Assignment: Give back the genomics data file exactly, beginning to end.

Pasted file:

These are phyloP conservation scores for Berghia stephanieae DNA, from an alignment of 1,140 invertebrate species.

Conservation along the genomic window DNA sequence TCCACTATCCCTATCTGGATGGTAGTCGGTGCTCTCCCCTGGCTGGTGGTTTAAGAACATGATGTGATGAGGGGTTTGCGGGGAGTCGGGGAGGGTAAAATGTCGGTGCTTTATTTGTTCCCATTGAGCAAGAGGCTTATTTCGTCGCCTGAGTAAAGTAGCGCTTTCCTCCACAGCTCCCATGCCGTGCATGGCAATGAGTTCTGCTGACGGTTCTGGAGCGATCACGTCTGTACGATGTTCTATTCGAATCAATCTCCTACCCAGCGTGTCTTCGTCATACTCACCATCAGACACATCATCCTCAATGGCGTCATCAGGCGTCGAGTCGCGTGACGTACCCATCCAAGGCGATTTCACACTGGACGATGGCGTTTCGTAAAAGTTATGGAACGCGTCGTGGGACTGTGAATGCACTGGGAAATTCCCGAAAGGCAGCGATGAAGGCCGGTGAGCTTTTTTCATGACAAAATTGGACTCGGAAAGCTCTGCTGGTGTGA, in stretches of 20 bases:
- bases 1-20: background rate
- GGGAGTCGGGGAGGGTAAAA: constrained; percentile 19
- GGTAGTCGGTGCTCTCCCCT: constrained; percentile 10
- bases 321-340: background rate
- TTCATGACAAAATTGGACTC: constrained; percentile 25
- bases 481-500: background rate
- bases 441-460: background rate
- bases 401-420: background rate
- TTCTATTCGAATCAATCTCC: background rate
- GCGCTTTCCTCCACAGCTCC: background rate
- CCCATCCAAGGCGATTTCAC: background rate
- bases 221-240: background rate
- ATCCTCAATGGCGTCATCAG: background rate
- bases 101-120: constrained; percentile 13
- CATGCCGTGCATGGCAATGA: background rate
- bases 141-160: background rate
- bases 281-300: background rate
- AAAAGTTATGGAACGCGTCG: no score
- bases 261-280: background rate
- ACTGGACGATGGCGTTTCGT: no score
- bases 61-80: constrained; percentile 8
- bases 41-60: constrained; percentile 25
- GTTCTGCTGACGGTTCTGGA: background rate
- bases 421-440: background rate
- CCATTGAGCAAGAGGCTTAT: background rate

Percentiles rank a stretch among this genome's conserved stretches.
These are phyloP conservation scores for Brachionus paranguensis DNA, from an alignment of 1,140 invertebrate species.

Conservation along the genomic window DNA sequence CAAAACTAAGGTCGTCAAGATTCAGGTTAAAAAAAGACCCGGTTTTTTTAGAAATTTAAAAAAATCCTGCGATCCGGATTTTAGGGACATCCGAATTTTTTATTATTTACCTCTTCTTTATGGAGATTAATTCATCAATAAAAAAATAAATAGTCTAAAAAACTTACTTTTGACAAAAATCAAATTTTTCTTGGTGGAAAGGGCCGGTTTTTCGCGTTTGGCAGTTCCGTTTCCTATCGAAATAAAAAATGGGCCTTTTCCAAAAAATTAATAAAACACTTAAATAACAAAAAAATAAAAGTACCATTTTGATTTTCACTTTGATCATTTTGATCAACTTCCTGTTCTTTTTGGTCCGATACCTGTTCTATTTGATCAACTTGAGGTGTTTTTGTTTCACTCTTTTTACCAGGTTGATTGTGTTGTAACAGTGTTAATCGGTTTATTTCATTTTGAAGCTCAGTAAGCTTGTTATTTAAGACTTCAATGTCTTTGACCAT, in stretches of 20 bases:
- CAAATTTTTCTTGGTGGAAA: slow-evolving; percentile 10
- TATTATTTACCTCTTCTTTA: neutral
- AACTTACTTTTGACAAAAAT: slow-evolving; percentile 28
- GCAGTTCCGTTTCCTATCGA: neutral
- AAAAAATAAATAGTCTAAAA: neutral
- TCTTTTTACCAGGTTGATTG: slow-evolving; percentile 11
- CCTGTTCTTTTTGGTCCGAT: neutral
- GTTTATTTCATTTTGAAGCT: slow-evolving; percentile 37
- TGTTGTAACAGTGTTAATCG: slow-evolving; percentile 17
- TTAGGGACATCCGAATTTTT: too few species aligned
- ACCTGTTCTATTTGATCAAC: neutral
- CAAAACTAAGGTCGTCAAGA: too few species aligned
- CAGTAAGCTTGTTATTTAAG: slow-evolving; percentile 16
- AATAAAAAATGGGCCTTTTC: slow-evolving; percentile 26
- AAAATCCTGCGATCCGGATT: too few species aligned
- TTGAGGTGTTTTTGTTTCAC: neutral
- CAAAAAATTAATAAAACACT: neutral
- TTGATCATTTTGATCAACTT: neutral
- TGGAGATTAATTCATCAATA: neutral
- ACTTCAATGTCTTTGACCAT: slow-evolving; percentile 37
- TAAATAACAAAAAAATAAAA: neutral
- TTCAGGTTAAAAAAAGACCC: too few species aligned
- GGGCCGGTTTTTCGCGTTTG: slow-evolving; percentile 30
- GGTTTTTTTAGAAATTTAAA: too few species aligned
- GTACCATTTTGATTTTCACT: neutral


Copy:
These are phyloP conservation scores for Berghia stephanieae DNA, from an alignment of 1,140 invertebrate species.

Conservation along the genomic window DNA sequence TCCACTATCCCTATCTGGATGGTAGTCGGTGCTCTCCCCTGGCTGGTGGTTTAAGAACATGATGTGATGAGGGGTTTGCGGGGAGTCGGGGAGGGTAAAATGTCGGTGCTTTATTTGTTCCCATTGAGCAAGAGGCTTATTTCGTCGCCTGAGTAAAGTAGCGCTTTCCTCCACAGCTCCCATGCCGTGCATGGCAATGAGTTCTGCTGACGGTTCTGGAGCGATCACGTCTGTACGATGTTCTATTCGAATCAATCTCCTACCCAGCGTGTCTTCGTCATACTCACCATCAGACACATCATCCTCAATGGCGTCATCAGGCGTCGAGTCGCGTGACGTACCCATCCAAGGCGATTTCACACTGGACGATGGCGTTTCGTAAAAGTTATGGAACGCGTCGTGGGACTGTGAATGCACTGGGAAATTCCCGAAAGGCAGCGATGAAGGCCGGTGAGCTTTTTTCATGACAAAATTGGACTCGGAAAGCTCTGCTGGTGTGA, in stretches of 20 bases:
- bases 1-20: background rate
- GGGAGTCGGGGAGGGTAAAA: constrained; percentile 19
- GGTAGTCGGTGCTCTCCCCT: constrained; percentile 10
- bases 321-340: background rate
- TTCATGACAAAATTGGACTC: constrained; percentile 25
- bases 481-500: background rate
- bases 441-460: background rate
- bases 401-420: background rate
- TTCTATTCGAATCAATCTCC: background rate
- GCGCTTTCCTCCACAGCTCC: background rate
- CCCATCCAAGGCGATTTCAC: background rate
- bases 221-240: background rate
- ATCCTCAATGGCGTCATCAG: background rate
- bases 101-120: constrained; percentile 13
- CATGCCGTGCATGGCAATGA: background rate
- bases 141-160: background rate
- bases 281-300: background rate
- AAAAGTTATGGAACGCGTCG: no score
- bases 261-280: background rate
- ACTGGACGATGGCGTTTCGT: no score
- bases 61-80: constrained; percentile 8
- bases 41-60: constrained; percentile 25
- GTTCTGCTGACGGTTCTGGA: background rate
- bases 421-440: background rate
- CCATTGAGCAAGAGGCTTAT: background rate

Percentiles rank a stretch among this genome's conserved stretches.
These are phyloP conservation scores for Brachionus paranguensis DNA, from an alignment of 1,140 invertebrate species.

Conservation along the genomic window DNA sequence CAAAACTAAGGTCGTCAAGATTCAGGTTAAAAAAAGACCCGGTTTTTTTAGAAATTTAAAAAAATCCTGCGATCCGGATTTTAGGGACATCCGAATTTTTTATTATTTACCTCTTCTTTATGGAGATTAATTCATCAATAAAAAAATAAATAGTCTAAAAAACTTACTTTTGACAAAAATCAAATTTTTCTTGGTGGAAAGGGCCGGTTTTTCGCGTTTGGCAGTTCCGTTTCCTATCGAAATAAAAAATGGGCCTTTTCCAAAAAATTAATAAAACACTTAAATAACAAAAAAATAAAAGTACCATTTTGATTTTCACTTTGATCATTTTGATCAACTTCCTGTTCTTTTTGGTCCGATACCTGTTCTATTTGATCAACTTGAGGTGTTTTTGTTTCACTCTTTTTACCAGGTTGATTGTGTTGTAACAGTGTTAATCGGTTTATTTCATTTTGAAGCTCAGTAAGCTTGTTATTTAAGACTTCAATGTCTTTGACCAT, in stretches of 20 bases:
- CAAATTTTTCTTGGTGGAAA: slow-evolving; percentile 10
- TATTATTTACCTCTTCTTTA: neutral
- AACTTACTTTTGACAAAAAT: slow-evolving; percentile 28
- GCAGTTCCGTTTCCTATCGA: neutral
- AAAAAATAAATAGTCTAAAA: neutral
- TCTTTTTACCAGGTTGATTG: slow-evolving; percentile 11
- CCTGTTCTTTTTGGTCCGAT: neutral
- GTTTATTTCATTTTGAAGCT: slow-evolving; percentile 37
- TGTTGTAACAGTGTTAATCG: slow-evolving; percentile 17
- TTAGGGACATCCGAATTTTT: too few species aligned
- ACCTGTTCTATTTGATCAAC: neutral
- CAAAACTAAGGTCGTCAAGA: too few species aligned
- CAGTAAGCTTGTTATTTAAG: slow-evolving; percentile 16
- AATAAAAAATGGGCCTTTTC: slow-evolving; percentile 26
- AAAATCCTGCGATCCGGATT: too few species aligned
- TTGAGGTGTTTTTGTTTCAC: neutral
- CAAAAAATTAATAAAACACT: neutral
- TTGATCATTTTGATCAACTT: neutral
- TGGAGATTAATTCATCAATA: neutral
- ACTTCAATGTCTTTGACCAT: slow-evolving; percentile 37
- TAAATAACAAAAAAATAAAA: neutral
- TTCAGGTTAAAAAAAGACCC: too few species aligned
- GGGCCGGTTTTTCGCGTTTG: slow-evolving; percentile 30
- GGTTTTTTTAGAAATTTAAA: too few species aligned
- GTACCATTTTGATTTTCACT: neutral